References:

  1. Dickler MN, Tolaney SM, Rugo HS et al. MONARCH 1, a phase II study of abemaciclib, a CDK4 and CDK6 inhibitor, as a single agent, in patients with refractory HR+/HER2- metastatic breast cancer. Clin Cancer Res 2017; 23(17): 5218-5224.
  2. Sledge GW, Toi M, Neven P, et al. MONARCH 2: Abemaciclib in combination with fulvestrant in women with HR+/HER2- advanced breast cancer who had progressed while receiving endocrine J Clin Oncol 2017; 35:2875-2884.
  3. Goetz, MP, Toi M, Campone M, et al. MONARCH 3: Abemaciclib as initial therapy for advanced breast cancer. J Clin Oncol 2017; 35:3638-3646.
  4. National Comprehensive Cancer Network. Palliative Care (Version 1.2018). https://nccn.org/professionals/physician_gls/pdf/palliative.pdf. Accessed May 16, 2018.
  5. Rangwala F, Zafar SY, Abernathy AP. Gastrointestinal symptoms in cancer patients with advanced disease: new methodologies, insights, and a proposed approach. Curr Opin Support Palliat Care 2012; 6:69-76.
  6. Richardson G, Dobish R. Chemotherapy induced diarrhea. J Oncol Pharm Practice 2007; 13:181-198.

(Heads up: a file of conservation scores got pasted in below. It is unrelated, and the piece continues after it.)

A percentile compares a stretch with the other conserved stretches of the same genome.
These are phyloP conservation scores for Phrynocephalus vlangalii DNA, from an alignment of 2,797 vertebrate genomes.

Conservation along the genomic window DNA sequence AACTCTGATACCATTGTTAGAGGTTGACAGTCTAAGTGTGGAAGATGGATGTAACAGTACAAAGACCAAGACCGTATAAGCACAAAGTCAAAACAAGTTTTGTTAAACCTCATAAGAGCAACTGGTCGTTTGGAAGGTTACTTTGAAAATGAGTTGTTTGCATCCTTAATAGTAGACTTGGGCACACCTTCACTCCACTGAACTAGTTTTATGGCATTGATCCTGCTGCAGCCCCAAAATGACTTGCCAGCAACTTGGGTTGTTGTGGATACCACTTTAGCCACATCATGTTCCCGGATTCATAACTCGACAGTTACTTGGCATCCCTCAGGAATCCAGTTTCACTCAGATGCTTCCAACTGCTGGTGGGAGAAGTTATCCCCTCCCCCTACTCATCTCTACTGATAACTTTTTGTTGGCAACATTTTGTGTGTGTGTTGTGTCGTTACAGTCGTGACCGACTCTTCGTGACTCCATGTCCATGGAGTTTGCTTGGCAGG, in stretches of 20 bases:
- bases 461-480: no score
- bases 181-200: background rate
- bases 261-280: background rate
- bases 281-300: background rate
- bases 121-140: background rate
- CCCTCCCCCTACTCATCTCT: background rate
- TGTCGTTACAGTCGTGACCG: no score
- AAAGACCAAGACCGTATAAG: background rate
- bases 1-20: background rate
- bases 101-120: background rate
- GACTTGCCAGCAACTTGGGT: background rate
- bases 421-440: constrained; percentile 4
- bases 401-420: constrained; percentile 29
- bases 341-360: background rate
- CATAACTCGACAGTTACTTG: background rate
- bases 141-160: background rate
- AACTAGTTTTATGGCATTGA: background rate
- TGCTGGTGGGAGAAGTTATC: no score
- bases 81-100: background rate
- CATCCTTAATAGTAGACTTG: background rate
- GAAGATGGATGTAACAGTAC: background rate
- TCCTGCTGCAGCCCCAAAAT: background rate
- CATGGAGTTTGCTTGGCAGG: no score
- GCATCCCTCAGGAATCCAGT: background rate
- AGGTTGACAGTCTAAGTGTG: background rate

Important notice: NCODA has developed this Positive Quality Intervention platform. This platform represents a brief summary of medication uses and therapy options derived from information provided by the drug manufacturer and other resources. This platform is intended as an educational aid and does not provide individual medical advice and does not substitute for the advice of a qualified healthcare professional. This platform does not cover all existing information related to the possible uses, directions, doses, precautions, warning, interactions, adverse effects, or risks associated with the medication discussed in the platform and is not intended as a substitute for the advice of a qualified healthcare professional. The materials contained in this platform are for informational purposes only and do not constitute or imply endorsement, recommendation, or favoring of this medication by NCODA, which assumes no liability for and does not ensure the accuracy of the information presented. NCODA does not make any representations with respect to the medications whatsoever, and any and all decisions, with respect to such medications, are at the sole risk of the individual consuming the medication. All decisions related to taking this medication should be made with the guidance and under the direction of a qualified healthcare professional.